Miracle League bowling set for April 23

by Cori Hilsgen

news@thenewsleaders.com

The annual Miracle League of Central Minnesota bowling event will take place from noon-3 p.m. Sunday, April 23 at Great River Bowl in Sartell.

The event is a kick-off event for the league’s baseball season so players can register for the upcoming season.

Kim Notsch, a member of the Miracle League Board and parent of a player, said The Miracle League is unique in many aspects of the game. Here are a few:

  • The game is played on a specialized baseball field designed without the barriers of a traditional baseball field. The entire field is made of a rubber material to cushion falls and prevent injuries. The field is completely flat, allowing for walkers, wheelchairs and those with mobility challenges to participate in the game. Entrances and exits, as well as the dugouts, are wide enough to accommodate walker and wheelchair access.
  • A Miracle League baseball game is played with the assistance of a “buddy.” Each player has a volunteer buddy, either one the player chooses themselves or one the league provides on a weekly basis. (The league seeks volunteers from various groups around the area.) The buddies are asked to support the player while he/she is playing the game, as much or as little as the player needs it. Some buddies help the players bat and push them around the bases while other buddies simply stand back during the at-bat and run with the players around the bases, offering words of encouragement, and help build excitement as the players round the bases. Buddies also help players in the outfield by stopping ground balls, picking balls up for players who may not be able to get the ball off the ground and more. The buddies also help ensure the safety of the players throughout the game. They stand with the players during the National Anthem, which is played at the beginning of the game, stand with the players when the lineup is called, and when the players shake hands at the end of each game. Buddies also help coach the teams, serve as pitchers, catchers, umpires and announcers.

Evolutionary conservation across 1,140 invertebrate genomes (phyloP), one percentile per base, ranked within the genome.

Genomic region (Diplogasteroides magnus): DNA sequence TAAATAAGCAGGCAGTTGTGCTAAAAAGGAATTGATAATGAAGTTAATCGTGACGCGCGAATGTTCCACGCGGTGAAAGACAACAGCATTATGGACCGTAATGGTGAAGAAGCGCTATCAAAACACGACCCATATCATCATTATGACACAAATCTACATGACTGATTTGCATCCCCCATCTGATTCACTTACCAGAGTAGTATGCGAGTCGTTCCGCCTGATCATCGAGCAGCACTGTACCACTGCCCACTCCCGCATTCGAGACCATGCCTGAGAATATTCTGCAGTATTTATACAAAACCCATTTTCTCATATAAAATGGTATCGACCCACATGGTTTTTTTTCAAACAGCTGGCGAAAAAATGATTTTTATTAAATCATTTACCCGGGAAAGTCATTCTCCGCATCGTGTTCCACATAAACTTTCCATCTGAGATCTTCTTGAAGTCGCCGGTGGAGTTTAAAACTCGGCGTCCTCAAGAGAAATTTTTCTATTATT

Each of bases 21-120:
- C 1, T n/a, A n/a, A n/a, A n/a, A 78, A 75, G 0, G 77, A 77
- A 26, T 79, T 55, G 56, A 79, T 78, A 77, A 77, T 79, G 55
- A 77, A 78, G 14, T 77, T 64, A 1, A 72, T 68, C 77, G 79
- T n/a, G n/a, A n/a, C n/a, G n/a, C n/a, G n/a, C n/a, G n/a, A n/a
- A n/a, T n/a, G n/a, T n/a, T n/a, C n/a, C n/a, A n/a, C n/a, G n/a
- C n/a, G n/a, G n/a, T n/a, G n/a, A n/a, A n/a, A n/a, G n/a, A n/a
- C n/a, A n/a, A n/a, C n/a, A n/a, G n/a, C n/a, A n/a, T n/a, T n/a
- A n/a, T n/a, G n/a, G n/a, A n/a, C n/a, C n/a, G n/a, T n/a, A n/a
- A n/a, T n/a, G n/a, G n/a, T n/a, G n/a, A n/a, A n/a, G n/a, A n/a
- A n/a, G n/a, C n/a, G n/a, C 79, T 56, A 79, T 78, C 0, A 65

• Every player on the team bats each inning, base runners are safe, every player scores each inning and each player and team wins every game. There are usually three innings to each game, lasting about one hour. If three innings are completed and there is still time remaining, there may be a fourth inning added to the game.

There are about 100 players each season. Notsch said each year the league recruits a few more players and would love to see even more.

She said many families and organizations are still not aware a league such as the Miracle League exists and it’s her desire to help bring awareness to this league and the positive impact it can have on youth in the area.

Recommended ages of league players range from 5–21 but there are a few players with the league who are younger, if parents feel the child is appropriate to play, and a few players are older, particularly those who have been playing from the beginning and were in the recommended age range during league start-up. The league is for both males and females.

“My son will be starting his eighth season of buddy baseball,” Notsch said. “As soon as he sees the Minnesota Twins start their season, he knows his baseball league is right around the corner. From the end of March when we start talking baseball and until the day it arrives, and again as the end of summer draws near and we prepare for school, he asks every day if his Miracle League Draft letter has come in the mail. Seeing the sheer joy on his face when he sees what team he was drafted to each season are the days we live for. This league has done so much for his confidence and has really taught him how to be a good team player and a respectful spectator at a sporting event. We are so grateful to have found such a wonderful thing in our community for our kiddo. He has told me he always feels welcomed and cheered on as he plays and that makes him ‘feel great and like the best baseball player.'”

Some comments from others about their experiences with the league include the following: